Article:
Published On: Mon, Mar 6th, 2017

EDITORIAL: A free press, government transparency, and the One Feather

 

By ROBERT JUMPER

ONE FEATHER EDITOR

 

Sovereignty is a powerful thing. That is, sovereignty is a powerful thing if you can get it. A quick Google search for the definition of sovereignty calls it “supreme power or authority”, “the authority of a state to govern itself or another state” and “a self-governing state”.

There are various opinions throughout the Tribe as to whether or not we are sovereign. Recent events would tend to call into question the legitimacy of a claim to sovereignty as we have seen more federal law enforcement presence on the Qualla Boundary than many of our people can remember. And, there are calls from both our Executive and Legislative Branches for investigation of inappropriate governance.

There are strong calls from the community to at least explore the possibility of term limits for elected officials (new law already limits the terms of the Principal Chief and Vice Chief) and a defined third branch of government (Judicial). I think community is frustrated with, what they perceive, is a lack of focus on us and our needs.

Both branches of government have enlisted internal and external auditors to attempt to determine if violations of ethics and/or law have occurred. And, both branches of government are engaging lawyers for what looks to be a protracted battle.

As this battle takes shape, little to no information has been released to the public with regard to individual roles and charges, with exception of the redacted release of an Office of Internal Audit investigation alleging violations of human resources policy and charter (as a press release from the Tribal Council’s attorney), and letters from the U.S. Federal Bureau of Investigation alerting the Qualla Housing Authority of scrutiny.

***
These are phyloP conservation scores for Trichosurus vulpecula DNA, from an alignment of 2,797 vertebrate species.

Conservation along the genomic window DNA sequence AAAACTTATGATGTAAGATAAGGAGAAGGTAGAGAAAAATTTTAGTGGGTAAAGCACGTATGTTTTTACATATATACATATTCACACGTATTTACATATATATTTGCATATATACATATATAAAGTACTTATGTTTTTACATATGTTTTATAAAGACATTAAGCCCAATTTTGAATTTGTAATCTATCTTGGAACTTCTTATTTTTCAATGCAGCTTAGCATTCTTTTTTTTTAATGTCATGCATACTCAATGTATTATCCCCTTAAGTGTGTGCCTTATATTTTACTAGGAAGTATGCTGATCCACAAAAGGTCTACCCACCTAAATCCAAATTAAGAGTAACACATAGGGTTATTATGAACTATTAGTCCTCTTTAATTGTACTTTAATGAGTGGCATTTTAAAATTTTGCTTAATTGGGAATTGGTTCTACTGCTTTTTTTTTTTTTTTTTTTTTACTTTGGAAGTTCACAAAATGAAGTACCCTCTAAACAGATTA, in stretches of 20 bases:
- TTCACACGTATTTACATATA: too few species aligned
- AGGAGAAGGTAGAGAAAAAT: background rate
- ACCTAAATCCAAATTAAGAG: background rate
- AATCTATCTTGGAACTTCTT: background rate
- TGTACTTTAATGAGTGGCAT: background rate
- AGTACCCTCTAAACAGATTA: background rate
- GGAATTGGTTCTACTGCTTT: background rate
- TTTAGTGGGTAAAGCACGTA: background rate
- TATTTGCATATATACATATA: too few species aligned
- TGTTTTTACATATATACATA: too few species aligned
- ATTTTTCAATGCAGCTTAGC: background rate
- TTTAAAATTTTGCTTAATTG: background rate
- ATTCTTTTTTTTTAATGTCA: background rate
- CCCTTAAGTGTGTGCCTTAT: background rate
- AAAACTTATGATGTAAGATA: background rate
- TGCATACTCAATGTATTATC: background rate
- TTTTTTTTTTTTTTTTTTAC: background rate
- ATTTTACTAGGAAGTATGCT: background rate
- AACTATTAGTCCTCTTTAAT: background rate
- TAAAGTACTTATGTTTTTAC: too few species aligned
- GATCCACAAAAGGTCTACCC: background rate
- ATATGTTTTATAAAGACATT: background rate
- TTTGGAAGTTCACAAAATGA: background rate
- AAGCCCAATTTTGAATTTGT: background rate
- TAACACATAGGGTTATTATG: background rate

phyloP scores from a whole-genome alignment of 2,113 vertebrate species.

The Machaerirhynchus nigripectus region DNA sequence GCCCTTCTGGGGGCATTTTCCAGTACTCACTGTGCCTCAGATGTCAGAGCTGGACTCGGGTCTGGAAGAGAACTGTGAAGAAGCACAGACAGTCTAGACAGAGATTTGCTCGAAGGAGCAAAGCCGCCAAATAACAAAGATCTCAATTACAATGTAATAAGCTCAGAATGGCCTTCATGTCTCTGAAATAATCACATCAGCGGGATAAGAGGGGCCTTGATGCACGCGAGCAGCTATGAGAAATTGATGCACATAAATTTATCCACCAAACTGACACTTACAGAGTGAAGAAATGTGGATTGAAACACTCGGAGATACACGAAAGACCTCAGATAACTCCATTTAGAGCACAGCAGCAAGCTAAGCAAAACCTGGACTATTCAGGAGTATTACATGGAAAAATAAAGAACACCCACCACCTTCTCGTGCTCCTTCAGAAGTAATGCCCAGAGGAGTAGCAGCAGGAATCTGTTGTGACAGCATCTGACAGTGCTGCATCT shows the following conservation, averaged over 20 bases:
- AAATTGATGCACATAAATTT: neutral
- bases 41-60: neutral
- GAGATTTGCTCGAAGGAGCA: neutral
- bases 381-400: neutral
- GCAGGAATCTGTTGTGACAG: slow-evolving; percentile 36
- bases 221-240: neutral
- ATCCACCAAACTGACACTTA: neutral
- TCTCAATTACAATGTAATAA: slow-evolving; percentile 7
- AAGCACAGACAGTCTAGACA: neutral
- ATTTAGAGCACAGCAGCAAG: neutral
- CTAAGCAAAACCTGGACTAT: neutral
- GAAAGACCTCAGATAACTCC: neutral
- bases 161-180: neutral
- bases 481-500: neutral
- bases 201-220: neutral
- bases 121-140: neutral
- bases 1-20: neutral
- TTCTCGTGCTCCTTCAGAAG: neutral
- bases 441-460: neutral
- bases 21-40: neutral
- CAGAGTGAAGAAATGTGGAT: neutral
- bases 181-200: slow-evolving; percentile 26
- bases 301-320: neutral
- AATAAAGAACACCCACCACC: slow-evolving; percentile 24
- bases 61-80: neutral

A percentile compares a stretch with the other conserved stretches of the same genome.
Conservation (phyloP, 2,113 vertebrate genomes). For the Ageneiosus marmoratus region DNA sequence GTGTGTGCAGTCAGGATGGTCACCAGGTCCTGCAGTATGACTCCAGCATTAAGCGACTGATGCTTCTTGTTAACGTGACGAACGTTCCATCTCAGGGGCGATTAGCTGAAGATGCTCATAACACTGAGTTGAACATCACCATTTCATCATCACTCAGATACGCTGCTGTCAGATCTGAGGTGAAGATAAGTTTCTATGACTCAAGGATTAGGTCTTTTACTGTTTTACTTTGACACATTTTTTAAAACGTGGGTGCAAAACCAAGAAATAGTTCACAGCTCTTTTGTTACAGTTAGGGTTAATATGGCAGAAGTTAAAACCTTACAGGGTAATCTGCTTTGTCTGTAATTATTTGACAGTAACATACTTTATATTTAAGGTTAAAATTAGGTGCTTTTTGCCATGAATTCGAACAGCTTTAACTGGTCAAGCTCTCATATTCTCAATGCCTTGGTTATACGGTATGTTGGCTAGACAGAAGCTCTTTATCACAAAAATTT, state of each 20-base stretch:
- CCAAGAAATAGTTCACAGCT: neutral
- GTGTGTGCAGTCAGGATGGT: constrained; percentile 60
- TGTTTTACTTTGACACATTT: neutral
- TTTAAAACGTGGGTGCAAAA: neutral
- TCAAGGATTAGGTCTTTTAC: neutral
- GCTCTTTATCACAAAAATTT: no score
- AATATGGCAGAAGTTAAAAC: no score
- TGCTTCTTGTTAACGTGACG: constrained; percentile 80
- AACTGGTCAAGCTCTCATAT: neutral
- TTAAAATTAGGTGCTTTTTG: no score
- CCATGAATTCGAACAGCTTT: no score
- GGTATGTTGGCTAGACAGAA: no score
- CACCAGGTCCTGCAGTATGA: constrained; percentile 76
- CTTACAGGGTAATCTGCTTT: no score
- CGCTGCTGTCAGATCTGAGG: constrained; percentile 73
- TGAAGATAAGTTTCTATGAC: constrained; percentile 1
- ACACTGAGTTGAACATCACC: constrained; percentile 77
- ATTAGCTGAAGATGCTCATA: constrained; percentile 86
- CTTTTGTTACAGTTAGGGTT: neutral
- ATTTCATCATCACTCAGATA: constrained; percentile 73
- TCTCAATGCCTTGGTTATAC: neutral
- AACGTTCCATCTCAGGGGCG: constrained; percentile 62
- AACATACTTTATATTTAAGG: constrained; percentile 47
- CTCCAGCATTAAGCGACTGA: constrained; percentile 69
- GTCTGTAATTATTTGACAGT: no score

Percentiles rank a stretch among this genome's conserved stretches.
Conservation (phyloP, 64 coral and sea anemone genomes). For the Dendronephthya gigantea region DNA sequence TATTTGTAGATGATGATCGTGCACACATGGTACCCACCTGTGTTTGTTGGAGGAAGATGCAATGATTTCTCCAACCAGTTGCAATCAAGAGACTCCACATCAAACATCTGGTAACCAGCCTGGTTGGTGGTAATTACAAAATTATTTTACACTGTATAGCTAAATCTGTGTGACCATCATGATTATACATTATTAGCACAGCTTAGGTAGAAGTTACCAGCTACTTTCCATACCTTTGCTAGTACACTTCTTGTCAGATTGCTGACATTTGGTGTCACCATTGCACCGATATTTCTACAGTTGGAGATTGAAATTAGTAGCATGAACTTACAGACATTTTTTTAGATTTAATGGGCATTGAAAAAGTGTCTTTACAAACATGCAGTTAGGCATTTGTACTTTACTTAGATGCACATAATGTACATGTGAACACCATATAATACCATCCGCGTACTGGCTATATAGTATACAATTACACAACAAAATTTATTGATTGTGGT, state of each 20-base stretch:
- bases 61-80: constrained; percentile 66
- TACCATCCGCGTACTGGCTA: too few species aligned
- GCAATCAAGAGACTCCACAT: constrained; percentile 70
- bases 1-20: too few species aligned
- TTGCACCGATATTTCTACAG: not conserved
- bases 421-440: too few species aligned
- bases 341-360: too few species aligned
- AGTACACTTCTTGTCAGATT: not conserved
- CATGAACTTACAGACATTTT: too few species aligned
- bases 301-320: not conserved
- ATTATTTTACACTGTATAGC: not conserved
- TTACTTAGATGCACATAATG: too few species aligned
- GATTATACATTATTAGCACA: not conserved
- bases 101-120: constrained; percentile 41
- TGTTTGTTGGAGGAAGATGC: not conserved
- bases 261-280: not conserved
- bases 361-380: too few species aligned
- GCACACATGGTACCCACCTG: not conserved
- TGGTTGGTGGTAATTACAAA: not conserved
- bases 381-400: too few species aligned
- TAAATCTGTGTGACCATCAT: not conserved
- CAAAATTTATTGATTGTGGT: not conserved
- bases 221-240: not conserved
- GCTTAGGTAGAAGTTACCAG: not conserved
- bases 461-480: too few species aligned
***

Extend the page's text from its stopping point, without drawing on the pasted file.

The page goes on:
When information is requested, it has been common practice for our officials to remain silent. At any time, the One Feather is willing and ready to publish, subject to Editorial Board guidelines insuring decency and banning personal attacks, the thoughts, opinions and reports of employees, elected officials, community members, and basically anyone in our readership. We have made this publicly known with editorial comment and regular publication of an open letter inviting public officials to provide their input. So far, the only elected official that has taken advantage of our public podium has been the Principal Chief.

Response to the newspaper’s inquiries from government entities is regularly met with silence. In one case, we waited for over a year, during which we made numerous requests for information, before the information was finally received. It has been common practice by some government entities to hold the newspaper at arm’s length when reporting on certain issues.

Our public records laws are such that almost any document that the government decides to not release could be exempted from public scrutiny. There are no less than 17 areas of governmental record that are deemed exempt from public view (Section 132-11 of the Eastern Band of Cherokee Indians municipal code). Meetings of our public governmental bodies and elected officials are reportedly being held without the knowledge or notification of the public or the press. One community member even commented that more government work gets done at a Braves game that does in our highest chambers of government.